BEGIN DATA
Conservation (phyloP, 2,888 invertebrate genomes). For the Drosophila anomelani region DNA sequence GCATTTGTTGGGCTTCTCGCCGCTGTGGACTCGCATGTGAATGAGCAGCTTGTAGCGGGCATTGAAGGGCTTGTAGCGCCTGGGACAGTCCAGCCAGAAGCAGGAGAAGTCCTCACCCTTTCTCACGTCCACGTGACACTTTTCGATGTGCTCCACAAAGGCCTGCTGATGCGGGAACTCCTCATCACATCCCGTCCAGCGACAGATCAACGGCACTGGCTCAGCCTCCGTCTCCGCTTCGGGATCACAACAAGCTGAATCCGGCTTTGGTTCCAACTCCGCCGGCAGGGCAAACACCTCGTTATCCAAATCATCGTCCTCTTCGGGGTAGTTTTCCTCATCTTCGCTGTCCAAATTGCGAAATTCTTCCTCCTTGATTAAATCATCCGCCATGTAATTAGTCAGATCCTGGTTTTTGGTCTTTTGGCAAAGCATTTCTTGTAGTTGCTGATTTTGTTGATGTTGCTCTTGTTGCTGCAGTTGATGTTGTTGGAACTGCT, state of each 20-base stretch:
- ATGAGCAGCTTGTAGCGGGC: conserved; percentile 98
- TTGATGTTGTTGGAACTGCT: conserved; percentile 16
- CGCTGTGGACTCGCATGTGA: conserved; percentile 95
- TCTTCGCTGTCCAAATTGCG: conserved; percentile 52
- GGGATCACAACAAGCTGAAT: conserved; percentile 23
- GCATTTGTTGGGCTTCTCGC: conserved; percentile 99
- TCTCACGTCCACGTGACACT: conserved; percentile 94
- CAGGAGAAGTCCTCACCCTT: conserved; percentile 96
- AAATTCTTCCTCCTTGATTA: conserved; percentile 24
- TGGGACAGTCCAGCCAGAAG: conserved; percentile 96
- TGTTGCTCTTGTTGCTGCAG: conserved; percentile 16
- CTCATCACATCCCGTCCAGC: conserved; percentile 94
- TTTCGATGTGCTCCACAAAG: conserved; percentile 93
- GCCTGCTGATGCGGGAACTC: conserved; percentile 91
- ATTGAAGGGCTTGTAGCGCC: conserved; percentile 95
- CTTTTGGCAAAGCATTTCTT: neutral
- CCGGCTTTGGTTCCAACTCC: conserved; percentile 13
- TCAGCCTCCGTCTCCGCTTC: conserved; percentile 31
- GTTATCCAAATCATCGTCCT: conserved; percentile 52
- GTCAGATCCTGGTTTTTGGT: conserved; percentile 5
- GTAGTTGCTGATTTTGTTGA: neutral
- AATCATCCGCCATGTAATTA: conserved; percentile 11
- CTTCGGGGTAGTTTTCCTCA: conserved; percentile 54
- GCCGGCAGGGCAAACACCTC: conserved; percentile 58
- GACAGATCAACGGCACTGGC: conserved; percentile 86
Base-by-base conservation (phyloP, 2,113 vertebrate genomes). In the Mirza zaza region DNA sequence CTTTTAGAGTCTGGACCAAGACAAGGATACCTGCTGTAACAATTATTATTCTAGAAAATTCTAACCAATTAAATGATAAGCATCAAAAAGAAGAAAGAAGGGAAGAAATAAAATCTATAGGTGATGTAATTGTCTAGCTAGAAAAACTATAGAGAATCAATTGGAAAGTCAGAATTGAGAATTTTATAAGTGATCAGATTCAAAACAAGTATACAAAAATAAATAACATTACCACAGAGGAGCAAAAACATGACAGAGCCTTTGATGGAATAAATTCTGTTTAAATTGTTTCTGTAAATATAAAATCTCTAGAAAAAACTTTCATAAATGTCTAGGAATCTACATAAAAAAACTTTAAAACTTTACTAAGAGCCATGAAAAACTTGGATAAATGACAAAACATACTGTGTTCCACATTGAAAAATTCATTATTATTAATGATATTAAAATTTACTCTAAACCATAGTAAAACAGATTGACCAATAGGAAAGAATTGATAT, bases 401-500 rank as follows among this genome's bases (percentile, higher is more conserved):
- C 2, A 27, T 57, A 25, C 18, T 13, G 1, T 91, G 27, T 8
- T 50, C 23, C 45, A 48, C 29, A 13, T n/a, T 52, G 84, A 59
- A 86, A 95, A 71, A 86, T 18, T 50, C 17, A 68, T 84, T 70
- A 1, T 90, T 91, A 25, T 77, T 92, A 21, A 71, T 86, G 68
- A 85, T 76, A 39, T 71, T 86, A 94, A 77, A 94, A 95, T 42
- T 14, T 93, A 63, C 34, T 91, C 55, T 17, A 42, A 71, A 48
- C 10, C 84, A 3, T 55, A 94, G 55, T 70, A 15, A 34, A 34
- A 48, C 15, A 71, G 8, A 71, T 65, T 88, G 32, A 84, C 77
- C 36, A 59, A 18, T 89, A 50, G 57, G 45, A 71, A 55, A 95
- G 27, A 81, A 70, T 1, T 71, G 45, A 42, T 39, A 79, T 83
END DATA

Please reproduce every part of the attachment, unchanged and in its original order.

Conservation (phyloP, 2,888 invertebrate genomes). For the Drosophila anomelani region DNA sequence GCATTTGTTGGGCTTCTCGCCGCTGTGGACTCGCATGTGAATGAGCAGCTTGTAGCGGGCATTGAAGGGCTTGTAGCGCCTGGGACAGTCCAGCCAGAAGCAGGAGAAGTCCTCACCCTTTCTCACGTCCACGTGACACTTTTCGATGTGCTCCACAAAGGCCTGCTGATGCGGGAACTCCTCATCACATCCCGTCCAGCGACAGATCAACGGCACTGGCTCAGCCTCCGTCTCCGCTTCGGGATCACAACAAGCTGAATCCGGCTTTGGTTCCAACTCCGCCGGCAGGGCAAACACCTCGTTATCCAAATCATCGTCCTCTTCGGGGTAGTTTTCCTCATCTTCGCTGTCCAAATTGCGAAATTCTTCCTCCTTGATTAAATCATCCGCCATGTAATTAGTCAGATCCTGGTTTTTGGTCTTTTGGCAAAGCATTTCTTGTAGTTGCTGATTTTGTTGATGTTGCTCTTGTTGCTGCAGTTGATGTTGTTGGAACTGCT, state of each 20-base stretch:
- ATGAGCAGCTTGTAGCGGGC: conserved; percentile 98
- TTGATGTTGTTGGAACTGCT: conserved; percentile 16
- CGCTGTGGACTCGCATGTGA: conserved; percentile 95
- TCTTCGCTGTCCAAATTGCG: conserved; percentile 52
- GGGATCACAACAAGCTGAAT: conserved; percentile 23
- GCATTTGTTGGGCTTCTCGC: conserved; percentile 99
- TCTCACGTCCACGTGACACT: conserved; percentile 94
- CAGGAGAAGTCCTCACCCTT: conserved; percentile 96
- AAATTCTTCCTCCTTGATTA: conserved; percentile 24
- TGGGACAGTCCAGCCAGAAG: conserved; percentile 96
- TGTTGCTCTTGTTGCTGCAG: conserved; percentile 16
- CTCATCACATCCCGTCCAGC: conserved; percentile 94
- TTTCGATGTGCTCCACAAAG: conserved; percentile 93
- GCCTGCTGATGCGGGAACTC: conserved; percentile 91
- ATTGAAGGGCTTGTAGCGCC: conserved; percentile 95
- CTTTTGGCAAAGCATTTCTT: neutral
- CCGGCTTTGGTTCCAACTCC: conserved; percentile 13
- TCAGCCTCCGTCTCCGCTTC: conserved; percentile 31
- GTTATCCAAATCATCGTCCT: conserved; percentile 52
- GTCAGATCCTGGTTTTTGGT: conserved; percentile 5
- GTAGTTGCTGATTTTGTTGA: neutral
- AATCATCCGCCATGTAATTA: conserved; percentile 11
- CTTCGGGGTAGTTTTCCTCA: conserved; percentile 54
- GCCGGCAGGGCAAACACCTC: conserved; percentile 58
- GACAGATCAACGGCACTGGC: conserved; percentile 86
Base-by-base conservation (phyloP, 2,113 vertebrate genomes). In the Mirza zaza region DNA sequence CTTTTAGAGTCTGGACCAAGACAAGGATACCTGCTGTAACAATTATTATTCTAGAAAATTCTAACCAATTAAATGATAAGCATCAAAAAGAAGAAAGAAGGGAAGAAATAAAATCTATAGGTGATGTAATTGTCTAGCTAGAAAAACTATAGAGAATCAATTGGAAAGTCAGAATTGAGAATTTTATAAGTGATCAGATTCAAAACAAGTATACAAAAATAAATAACATTACCACAGAGGAGCAAAAACATGACAGAGCCTTTGATGGAATAAATTCTGTTTAAATTGTTTCTGTAAATATAAAATCTCTAGAAAAAACTTTCATAAATGTCTAGGAATCTACATAAAAAAACTTTAAAACTTTACTAAGAGCCATGAAAAACTTGGATAAATGACAAAACATACTGTGTTCCACATTGAAAAATTCATTATTATTAATGATATTAAAATTTACTCTAAACCATAGTAAAACAGATTGACCAATAGGAAAGAATTGATAT, bases 401-500 rank as follows among this genome's bases (percentile, higher is more conserved):
- C 2, A 27, T 57, A 25, C 18, T 13, G 1, T 91, G 27, T 8
- T 50, C 23, C 45, A 48, C 29, A 13, T n/a, T 52, G 84, A 59
- A 86, A 95, A 71, A 86, T 18, T 50, C 17, A 68, T 84, T 70
- A 1, T 90, T 91, A 25, T 77, T 92, A 21, A 71, T 86, G 68
- A 85, T 76, A 39, T 71, T 86, A 94, A 77, A 94, A 95, T 42
- T 14, T 93, A 63, C 34, T 91, C 55, T 17, A 42, A 71, A 48
- C 10, C 84, A 3, T 55, A 94, G 55, T 70, A 15, A 34, A 34
- A 48, C 15, A 71, G 8, A 71, T 65, T 88, G 32, A 84, C 77
- C 36, A 59, A 18, T 89, A 50, G 57, G 45, A 71, A 55, A 95
- G 27, A 81, A 70, T 1, T 71, G 45, A 42, T 39, A 79, T 83